How are you all holding up during this time, the era of COVID-19?
Clearly these “shelter-in-place” orders are necessary, as hard as they can be to abide by. Health reporter Donald McNeil of the NY Times wrote over the weekend, “If it were possible to wave a magic wand and make all Americans freeze in place for 14 days while sitting six feet apart, epidemiologists say, the whole epidemic would sputter to a halt.”
We are all beginning to feel a bit of cabin fever, not to mention worrying about the economic impacts. Putting that aside for a moment, how are you dealing with your life’s routine being disrupted?
Are you still taking care of yourself?
How are you doing in the realm of physical activity when it rains outside or the gym is closed?
How is your sleep when you don’t have a work schedule to adhere to?
How well are you eating when the stores may not have exactly what you were looking or in stock?
Some people will be stuck, saying “I can’t do this because I can’t do it my usual way.”
Some people will respond by slowing down and pondering how they can find new ways to adapt. “If I can’t do this, then I can do that.”
In other words, those who will thrive at extreme times like this, and really even once we get back to normal, are those who welcome the opportunity and challenge to do something different.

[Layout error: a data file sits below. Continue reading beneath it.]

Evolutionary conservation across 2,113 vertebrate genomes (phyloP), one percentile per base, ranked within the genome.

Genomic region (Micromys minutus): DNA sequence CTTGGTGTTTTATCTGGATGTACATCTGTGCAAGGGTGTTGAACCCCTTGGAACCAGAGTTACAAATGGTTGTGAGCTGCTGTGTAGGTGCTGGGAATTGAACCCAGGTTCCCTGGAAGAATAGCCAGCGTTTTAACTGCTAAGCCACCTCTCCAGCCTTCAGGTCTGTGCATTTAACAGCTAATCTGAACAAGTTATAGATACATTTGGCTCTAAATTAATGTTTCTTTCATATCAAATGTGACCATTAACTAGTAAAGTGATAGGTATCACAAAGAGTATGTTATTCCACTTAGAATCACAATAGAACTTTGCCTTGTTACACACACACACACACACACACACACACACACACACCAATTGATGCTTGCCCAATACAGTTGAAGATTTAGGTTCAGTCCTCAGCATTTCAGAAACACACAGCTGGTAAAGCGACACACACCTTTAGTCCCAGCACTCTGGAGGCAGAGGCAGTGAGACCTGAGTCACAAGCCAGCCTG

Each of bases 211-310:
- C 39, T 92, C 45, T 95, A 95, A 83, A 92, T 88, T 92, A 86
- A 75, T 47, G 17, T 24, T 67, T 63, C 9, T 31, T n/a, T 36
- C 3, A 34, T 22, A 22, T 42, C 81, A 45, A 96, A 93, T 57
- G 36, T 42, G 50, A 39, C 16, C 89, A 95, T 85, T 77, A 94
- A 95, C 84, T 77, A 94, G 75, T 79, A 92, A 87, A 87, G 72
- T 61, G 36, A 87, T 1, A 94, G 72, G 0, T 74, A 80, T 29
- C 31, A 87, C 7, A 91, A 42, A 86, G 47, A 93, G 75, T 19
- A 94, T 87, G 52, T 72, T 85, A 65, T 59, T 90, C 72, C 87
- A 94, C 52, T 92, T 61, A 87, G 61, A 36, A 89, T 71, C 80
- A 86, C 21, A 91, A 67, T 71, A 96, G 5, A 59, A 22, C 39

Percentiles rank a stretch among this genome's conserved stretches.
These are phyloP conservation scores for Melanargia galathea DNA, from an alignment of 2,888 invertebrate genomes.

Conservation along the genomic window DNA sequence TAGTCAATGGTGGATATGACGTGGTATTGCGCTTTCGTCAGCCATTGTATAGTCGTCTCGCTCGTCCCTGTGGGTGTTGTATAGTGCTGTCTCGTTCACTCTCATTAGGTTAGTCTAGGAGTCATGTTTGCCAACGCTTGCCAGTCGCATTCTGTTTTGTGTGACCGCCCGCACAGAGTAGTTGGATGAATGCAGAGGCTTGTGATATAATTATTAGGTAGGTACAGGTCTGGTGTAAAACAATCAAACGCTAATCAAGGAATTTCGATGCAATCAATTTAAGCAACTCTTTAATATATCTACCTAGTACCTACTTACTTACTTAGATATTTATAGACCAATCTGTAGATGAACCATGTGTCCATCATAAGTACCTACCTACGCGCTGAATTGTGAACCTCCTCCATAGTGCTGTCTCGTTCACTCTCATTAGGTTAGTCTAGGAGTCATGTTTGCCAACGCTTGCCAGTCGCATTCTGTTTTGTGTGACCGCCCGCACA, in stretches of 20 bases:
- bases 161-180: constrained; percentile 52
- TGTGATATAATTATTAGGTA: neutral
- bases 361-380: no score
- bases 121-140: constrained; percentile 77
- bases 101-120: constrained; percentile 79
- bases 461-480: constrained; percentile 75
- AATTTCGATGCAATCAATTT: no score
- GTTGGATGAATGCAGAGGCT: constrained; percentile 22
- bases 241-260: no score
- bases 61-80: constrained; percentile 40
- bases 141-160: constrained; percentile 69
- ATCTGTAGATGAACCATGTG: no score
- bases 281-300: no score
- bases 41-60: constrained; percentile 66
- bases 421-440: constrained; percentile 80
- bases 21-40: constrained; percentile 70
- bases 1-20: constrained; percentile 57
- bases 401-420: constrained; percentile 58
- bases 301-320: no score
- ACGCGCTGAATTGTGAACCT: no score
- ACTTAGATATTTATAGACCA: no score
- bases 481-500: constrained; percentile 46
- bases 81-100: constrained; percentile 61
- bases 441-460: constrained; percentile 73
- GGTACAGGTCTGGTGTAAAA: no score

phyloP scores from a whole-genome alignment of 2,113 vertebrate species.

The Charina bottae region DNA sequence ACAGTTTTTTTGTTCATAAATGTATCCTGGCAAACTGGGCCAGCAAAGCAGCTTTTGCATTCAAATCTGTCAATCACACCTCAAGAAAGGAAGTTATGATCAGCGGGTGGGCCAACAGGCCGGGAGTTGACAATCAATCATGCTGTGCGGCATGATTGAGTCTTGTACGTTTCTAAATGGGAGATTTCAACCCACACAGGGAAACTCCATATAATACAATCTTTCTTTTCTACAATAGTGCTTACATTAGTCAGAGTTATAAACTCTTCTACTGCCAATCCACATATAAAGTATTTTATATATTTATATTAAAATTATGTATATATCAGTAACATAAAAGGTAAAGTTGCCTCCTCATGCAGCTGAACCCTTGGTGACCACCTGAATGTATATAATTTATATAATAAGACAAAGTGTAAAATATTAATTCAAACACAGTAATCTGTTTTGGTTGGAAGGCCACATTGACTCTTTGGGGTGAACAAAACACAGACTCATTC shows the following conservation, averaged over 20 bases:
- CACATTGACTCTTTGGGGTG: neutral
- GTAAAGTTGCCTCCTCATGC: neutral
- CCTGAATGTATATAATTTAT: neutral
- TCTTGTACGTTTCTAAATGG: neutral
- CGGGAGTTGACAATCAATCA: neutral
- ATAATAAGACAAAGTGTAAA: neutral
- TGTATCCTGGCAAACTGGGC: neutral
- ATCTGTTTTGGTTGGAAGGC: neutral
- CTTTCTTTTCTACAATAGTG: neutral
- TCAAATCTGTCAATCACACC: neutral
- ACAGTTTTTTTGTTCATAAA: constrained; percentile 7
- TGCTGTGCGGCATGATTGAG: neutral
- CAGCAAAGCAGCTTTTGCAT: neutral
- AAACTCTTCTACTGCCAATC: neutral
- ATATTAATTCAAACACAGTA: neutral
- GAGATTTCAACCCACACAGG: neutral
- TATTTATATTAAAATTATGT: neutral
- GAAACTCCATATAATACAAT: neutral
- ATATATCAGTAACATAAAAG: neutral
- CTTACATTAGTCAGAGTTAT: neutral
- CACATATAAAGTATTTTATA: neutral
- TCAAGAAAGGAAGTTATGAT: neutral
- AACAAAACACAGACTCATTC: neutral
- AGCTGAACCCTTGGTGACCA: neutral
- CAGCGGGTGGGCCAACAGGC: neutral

What I hear from friends, family, colleagues and clients alike, is that those people who are managing the best now that daily life as we know it has completely changed, are the group who are not only willing, but interested in seeing what they can do differently to live at least as well if not even better. I see some bad habits, such as the daily Starbucks, falling away. I hear about trying new methods and modes of exercise. I also hear that people are getting more and better quality sleep than they had in a long time. Social connections are also being made in a more meaningful way, since social contact - whether virtual or face-to-face - now must be deliberate and intentional.
Some people are even finding new ways to manage their urinary frequency, motivated by the necessity of conserving toilet paper!
Although this time will not last forever, and will have many difficult and long-lasting impacts on our life as the fog of coronavirus lifts, in a way it may be just what some of us needed. It has triggered just the right shake-up to our well-worn routines, some of which were already obsolete but hard to let go.
What have you changed/ let go of/ started to do differently in the past week, that you can see becoming a lasting part of your “new normal” life?
Reach out and let me know what's on your mind. Even while separated, let's find the silver lining in this pandemic together.
Helping health-oriented people overcome pelvic health problems, and live the life you love!
Deborah S. Cohen
Specialist Pelvic Health Physical Therapist